Have you checked your peach trees yet to see if you have a crop this season? Or your nectarine and apricot trees?
When flowering has finished on your stone fruit trees and the leaves have started to grow, it’s a good time to assess the crop.
Particularly watch out for the impact of a couple of common diseases. One of the most common is leaf curl, which we talk about in this blog. They can play havoc with your fruit trees, often without your realising it.
The Anzac peaches are one of the first to flower at our place, and nearly always set a good crop. If you have this (or any other early-season varieties) it may even be time to start thinking about fruit thinning.
As well as peaches, you’ll also be thinning apricots soon (if you haven’t already started). While you’re doing so, it’s a good time to look out for signs of blossom blight in your tree.
Even though this disease does most damage when the tree is flowering, it can also affect the fruit that has set. This is because the disease that causes blossom blight also causes brown rot.
It’s not unusual to see remnants of it alongside healthy apricots, if you’ve had a mild case.
What should you do next to look after your peaches?
If you notice any of these diseased flowers on your apricot or peach tree (and you also have healthy fruit) then knock off or prune away any diseased flowers or shoots. This is for two reasons:
The first is that they can contribute to disease outbreaks next year. However the more urgent reason is that the pathogen that causes blossom blight also causes brown rot this season. Young, developing fruit is very vulnerable, as you can see in the following photo:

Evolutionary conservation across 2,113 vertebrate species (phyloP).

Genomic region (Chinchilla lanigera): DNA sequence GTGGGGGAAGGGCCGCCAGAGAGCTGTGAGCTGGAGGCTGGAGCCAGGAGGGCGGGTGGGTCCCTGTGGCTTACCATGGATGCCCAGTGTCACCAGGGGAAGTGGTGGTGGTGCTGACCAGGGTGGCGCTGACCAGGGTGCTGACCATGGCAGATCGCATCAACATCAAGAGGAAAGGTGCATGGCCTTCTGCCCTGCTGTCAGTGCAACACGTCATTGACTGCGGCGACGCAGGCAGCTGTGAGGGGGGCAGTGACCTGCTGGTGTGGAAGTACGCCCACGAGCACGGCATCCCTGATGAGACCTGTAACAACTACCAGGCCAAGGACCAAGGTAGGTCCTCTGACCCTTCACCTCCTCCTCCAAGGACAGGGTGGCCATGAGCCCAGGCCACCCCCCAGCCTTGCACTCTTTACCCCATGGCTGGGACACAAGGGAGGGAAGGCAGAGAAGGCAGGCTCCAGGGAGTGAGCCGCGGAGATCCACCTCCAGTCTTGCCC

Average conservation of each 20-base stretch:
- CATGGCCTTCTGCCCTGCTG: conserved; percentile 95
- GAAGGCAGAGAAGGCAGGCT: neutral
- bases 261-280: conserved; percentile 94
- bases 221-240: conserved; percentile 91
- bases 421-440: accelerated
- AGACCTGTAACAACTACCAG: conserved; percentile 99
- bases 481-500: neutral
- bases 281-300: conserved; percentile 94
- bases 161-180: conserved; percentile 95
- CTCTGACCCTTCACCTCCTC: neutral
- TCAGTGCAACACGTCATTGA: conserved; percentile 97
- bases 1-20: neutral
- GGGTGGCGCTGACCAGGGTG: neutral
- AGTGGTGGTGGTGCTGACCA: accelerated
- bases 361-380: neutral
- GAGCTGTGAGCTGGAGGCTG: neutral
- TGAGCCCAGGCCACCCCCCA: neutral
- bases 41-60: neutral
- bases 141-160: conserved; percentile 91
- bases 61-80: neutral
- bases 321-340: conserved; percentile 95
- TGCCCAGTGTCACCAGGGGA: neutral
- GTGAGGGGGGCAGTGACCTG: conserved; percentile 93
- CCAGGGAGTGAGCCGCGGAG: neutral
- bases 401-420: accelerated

The other disease to check for is leaf curl, which is usually fairly obvious, the red leaves are a dead giveaway.
Luckily, only peaches and nectarines are affected by this disease. However if your tree has a really bad case, it can also affect the fruit. This is another thing to look out for while you’re thinning, because you may as well pull the infected fruit off.
Affected fruit looks like this:
Why trees can be affected even if you sprayed
It’s not uncommon to end up with one of these infections despite having sprayed, which is super annoying.
There’s a few potential reasons for this. The first is that you may not have the right spray equipment for the size of the job you need to do. You can review the various options in this short course. If you’ve gone to the trouble and effort of spraying, it makes sense to be sure it’s going to work!
The second reason is that you may not have got the timing quite right, and the right conditions were in place for the fungal disease to take hold in the tree unimpeded.
And the third most common reason is that you didn’t spray often enough – or that the spring was just too wet, depending on how you look at it!
Of course the long term aim is to get your orchard and trees healthy enough so they don’t need spraying, but while you’re building your biodiverse paradise, a bit of crop protection can go a long way!